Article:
“The hard part about playing chicken is knowing when to flinch.” – Capt. Bart Mancuso, The Hunt for Red October
“Chicken” is a game of irresistible forces lunging headlong toward immoveable objects. Feigning death before dishonor, both force and object, praying that the other flinches first.
And so it is in religious “values” conversations these days. Talk about God and generalities; you might get away with it. Talk about God and specific human behaviors; you better buckle up and hang on. For example…
On Wednesday July 4, Hobby Lobby (an overtly Christian company and retailer) ran full-page advertisements headlined, “In God We Trust,” in hundreds of American newspapers. The ad displayed quotes from American history’s greatest thinkers on the absolute necessity of faith, religion, and Christianity in American democracy and freedom (see “Holiday Messages” at hobbylobby.com).
The July 4 ad was on point, wise, patriotic, devout, appreciated – and despite its daring, straight-up God and Country theme, it caused no hue and cry.
By late July, America had nearly come apart at the seams over Chik-Fil-A CEO Dan Cathy’s evenly paced remarks on American same-sex marriage, and God’s judgment, on a mid-July Saturday afternoon radio talk show.
A Saturday afternoon radio talk show. Does that scream “obscure” to anyone but me? The show’s host is Dan Coleman, but it was only due to the Washington Post’s biting, agenda-driven, culture war follow-up coverage that everybody in America actually heard about it.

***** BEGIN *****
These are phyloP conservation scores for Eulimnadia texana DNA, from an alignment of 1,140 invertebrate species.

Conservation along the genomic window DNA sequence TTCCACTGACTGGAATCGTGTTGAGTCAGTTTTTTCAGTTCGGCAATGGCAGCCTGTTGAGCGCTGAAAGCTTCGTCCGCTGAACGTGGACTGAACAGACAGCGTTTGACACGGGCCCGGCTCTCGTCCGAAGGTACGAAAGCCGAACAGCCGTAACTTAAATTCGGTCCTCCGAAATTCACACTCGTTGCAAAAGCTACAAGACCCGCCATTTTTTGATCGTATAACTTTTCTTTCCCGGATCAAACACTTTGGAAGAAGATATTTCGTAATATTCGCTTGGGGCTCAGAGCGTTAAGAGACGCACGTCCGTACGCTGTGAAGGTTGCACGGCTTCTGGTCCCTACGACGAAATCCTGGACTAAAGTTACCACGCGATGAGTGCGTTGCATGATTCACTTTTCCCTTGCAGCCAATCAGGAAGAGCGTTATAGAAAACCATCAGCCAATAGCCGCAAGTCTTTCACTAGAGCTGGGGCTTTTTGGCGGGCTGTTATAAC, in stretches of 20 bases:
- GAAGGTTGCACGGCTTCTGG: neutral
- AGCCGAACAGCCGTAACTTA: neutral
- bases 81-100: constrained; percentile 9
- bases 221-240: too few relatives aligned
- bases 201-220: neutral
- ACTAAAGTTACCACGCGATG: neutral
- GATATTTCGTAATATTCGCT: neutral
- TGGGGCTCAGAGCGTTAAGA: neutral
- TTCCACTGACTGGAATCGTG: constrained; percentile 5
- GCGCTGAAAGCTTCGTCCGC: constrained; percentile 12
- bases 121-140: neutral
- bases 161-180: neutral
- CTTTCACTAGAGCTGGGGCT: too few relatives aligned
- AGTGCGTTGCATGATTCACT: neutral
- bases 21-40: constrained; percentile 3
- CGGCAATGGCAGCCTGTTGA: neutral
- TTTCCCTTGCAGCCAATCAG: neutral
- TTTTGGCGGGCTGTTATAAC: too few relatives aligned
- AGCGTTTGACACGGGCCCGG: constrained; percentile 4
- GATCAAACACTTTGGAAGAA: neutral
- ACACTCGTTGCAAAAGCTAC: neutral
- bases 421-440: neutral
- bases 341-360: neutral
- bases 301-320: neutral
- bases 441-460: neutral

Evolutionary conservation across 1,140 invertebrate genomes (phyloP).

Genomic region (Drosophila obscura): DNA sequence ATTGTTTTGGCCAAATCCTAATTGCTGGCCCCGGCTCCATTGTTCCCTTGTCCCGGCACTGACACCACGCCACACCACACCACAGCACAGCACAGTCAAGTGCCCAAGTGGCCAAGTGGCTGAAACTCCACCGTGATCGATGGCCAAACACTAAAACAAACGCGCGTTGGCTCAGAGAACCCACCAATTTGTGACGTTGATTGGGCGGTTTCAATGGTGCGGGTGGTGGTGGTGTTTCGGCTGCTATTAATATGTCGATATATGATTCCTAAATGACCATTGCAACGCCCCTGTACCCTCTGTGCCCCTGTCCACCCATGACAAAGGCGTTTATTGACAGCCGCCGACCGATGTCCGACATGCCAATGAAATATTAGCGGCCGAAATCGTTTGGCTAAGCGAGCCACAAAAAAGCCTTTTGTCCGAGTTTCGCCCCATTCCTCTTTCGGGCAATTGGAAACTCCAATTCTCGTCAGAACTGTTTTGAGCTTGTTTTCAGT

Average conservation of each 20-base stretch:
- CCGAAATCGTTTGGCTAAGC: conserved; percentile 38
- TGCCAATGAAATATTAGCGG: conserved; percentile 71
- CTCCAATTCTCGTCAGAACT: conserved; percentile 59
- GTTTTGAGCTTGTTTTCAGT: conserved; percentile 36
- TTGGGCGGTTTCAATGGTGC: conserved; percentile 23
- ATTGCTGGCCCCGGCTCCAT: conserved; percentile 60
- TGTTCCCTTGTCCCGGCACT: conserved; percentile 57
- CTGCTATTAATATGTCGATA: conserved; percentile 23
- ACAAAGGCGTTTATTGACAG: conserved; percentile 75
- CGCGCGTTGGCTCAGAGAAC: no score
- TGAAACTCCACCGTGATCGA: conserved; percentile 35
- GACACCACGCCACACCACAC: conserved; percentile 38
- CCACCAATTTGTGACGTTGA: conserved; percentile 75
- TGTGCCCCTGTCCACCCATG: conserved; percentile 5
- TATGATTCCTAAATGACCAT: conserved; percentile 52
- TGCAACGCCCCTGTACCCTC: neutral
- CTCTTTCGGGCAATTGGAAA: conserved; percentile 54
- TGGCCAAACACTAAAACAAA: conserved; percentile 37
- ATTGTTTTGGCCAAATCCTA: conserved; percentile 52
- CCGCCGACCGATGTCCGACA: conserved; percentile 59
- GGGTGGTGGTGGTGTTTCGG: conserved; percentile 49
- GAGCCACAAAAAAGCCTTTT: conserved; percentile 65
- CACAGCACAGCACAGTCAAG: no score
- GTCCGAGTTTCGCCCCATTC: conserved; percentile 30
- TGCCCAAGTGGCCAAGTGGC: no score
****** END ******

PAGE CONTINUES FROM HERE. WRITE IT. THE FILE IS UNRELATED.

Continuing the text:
I am shocked (sarcasm) to find out that a Christian CEO of an overtly Christian-values company appearing on a traditional values talk show said that he supports Christian family values and has a faithful concern about God’s judgment. That’s what I’d expect a guy like that to say. The ensuing “story” isn’t so much real “news” as a media-fueled purpose pitch. Real news is what’s not supposed to happen. The endless anti-Christian squawk from the marry-whomever crowd? That was predictable. The record sales for Chik-Fil-A? That’s people voting with their wallets.
My deep-down read on this chicken “controversy” is that we mustn’t confine the issue to divine judgment and same-sex marriage. In the larger view, God commands us to love Him and each other. Oddly enough, God gives us the freedom to rebel against Him and each other in order that we may identify true love. God doesn’t coerce us, and we hate it when people try to coerce us. But when it comes down to people or God, don’t miss this plucky, cosmic life lesson:
Only a sucker plays chicken with God, because God never flinches.